Tag Archives: punctuation

When Does a Compound Modifier Need a Hyphen?

woman ponders compound modifiersModifiers are words that provide additional information about or limit the meaning of a word or phrase.

Adjectives modify nouns (person, place, thing). They often are called “describing words,” because they provide more details about a noun.

  • She has a pleasant home.
  • There are three boys sitting on the fence.
  • He’s riding the white horse.

Adverbs modify verbs (action), adjectives, and even other adverbs. They answer questions such as when, where, how, and to what extent.

  • when: She travels to Chicago weekly.
  • where: He dropped the shovel there.
  • how: She pedals her bike furiously.
  • to what extent: He mostly agrees with me.

When a single modifier won’t do the job, a hyphen links the elements to form a compound modifier:

  • She holds a full-time job.
  • He is a good-looking man.

The Associated Press Stylebook, my primary grammar reference, has issued new recommendations for how to hyphenate compound modifiers. Continue

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What Is a Style Guide, and Why Do You Need One?

Whether for a person, a product, a service or an organization, creating a distinct, consistent brand is key to success.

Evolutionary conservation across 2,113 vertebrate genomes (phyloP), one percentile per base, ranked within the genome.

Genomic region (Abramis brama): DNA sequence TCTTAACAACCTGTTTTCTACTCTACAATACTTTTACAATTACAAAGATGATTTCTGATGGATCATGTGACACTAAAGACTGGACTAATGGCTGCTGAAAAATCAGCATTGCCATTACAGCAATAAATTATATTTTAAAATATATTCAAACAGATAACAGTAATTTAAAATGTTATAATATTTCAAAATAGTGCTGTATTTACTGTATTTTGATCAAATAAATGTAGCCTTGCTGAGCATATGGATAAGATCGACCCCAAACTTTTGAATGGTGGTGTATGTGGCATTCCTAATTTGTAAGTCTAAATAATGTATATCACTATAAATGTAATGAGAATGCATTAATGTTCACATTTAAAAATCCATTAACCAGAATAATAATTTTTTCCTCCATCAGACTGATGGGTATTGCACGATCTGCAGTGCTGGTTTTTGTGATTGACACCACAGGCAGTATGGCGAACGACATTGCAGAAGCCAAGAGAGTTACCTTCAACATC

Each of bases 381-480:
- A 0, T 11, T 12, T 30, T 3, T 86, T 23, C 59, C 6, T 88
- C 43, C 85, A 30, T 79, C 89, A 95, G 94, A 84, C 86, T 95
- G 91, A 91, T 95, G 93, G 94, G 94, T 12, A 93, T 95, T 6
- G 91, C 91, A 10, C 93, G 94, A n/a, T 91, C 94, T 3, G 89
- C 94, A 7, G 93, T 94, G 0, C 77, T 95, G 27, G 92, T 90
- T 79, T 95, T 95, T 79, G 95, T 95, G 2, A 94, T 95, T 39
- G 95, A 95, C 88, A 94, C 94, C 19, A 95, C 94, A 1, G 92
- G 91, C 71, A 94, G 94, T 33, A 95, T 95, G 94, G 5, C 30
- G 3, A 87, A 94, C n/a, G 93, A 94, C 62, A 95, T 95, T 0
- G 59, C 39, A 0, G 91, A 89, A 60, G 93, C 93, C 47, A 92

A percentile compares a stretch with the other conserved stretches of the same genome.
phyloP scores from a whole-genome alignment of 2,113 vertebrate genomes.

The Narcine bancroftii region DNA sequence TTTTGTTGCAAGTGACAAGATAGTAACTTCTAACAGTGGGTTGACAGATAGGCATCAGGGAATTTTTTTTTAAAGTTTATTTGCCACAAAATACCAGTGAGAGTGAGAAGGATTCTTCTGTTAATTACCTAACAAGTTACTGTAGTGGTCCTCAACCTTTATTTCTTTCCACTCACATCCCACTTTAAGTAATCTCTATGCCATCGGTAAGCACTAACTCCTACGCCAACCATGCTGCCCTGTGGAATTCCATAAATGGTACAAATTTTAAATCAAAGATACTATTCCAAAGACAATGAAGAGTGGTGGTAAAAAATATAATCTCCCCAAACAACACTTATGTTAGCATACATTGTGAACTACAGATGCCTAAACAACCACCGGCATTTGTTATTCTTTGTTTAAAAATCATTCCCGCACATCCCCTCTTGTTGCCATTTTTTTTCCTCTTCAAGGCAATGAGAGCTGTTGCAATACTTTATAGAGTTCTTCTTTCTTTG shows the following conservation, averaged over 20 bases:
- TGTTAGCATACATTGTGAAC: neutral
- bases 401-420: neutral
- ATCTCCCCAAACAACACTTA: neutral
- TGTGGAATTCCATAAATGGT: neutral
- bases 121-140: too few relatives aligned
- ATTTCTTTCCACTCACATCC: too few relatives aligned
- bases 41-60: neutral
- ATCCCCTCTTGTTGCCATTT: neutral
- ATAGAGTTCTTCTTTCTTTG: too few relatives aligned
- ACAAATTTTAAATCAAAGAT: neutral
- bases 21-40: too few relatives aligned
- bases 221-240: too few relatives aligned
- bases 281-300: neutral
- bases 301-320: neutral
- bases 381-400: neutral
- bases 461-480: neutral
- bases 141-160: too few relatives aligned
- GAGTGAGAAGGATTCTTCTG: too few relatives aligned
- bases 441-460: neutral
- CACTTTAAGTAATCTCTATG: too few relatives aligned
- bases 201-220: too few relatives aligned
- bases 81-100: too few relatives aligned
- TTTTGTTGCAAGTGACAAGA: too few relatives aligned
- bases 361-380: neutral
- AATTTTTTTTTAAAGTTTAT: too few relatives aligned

Your brand sets you apart. You achieve a unique brand through images (your logo and product photos), through website content (descriptions of products and services), and through whatever additional forms of marketing and advertising you use.

Behind the scenes, your brand is supported by how you communicate with and serve your customers. Continue

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How to Use Apostrophes to Show Possession

apostrophe with possessivesConfused about where to place the apostrophe when you’re creating possessives?

So am I — especially when a noun (person, place or thing) or proper noun (specific person, place or thing) ends in the letter s or ss.

Consider these examples and how you would pronounce them: Continue

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That vs. Which: When to Add Commas

Comma use seems to confuse almost everyone at some point.

Equally confusing for many is when to use that and when to use which when introducing extra information in a sentence. They aren’t interchangeable: which requires a set of commas, and that does not.

This post tackles both questions. Answers are based on whether the additional information is essential or nonessential to the meaning of your sentence. Continue

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Should ‘Such As’ Be Preceded By a Comma?

comma w/such asIf you visit online grammar forums, you know that the comma is the most asked-about punctuation mark.

If you get confused about comma use with such as, you have company: me!

Let’s look at some examples and some explanations.

Nonessential such as

Consider that we often use such as when we present an example of something:

  • Please paint red flowers.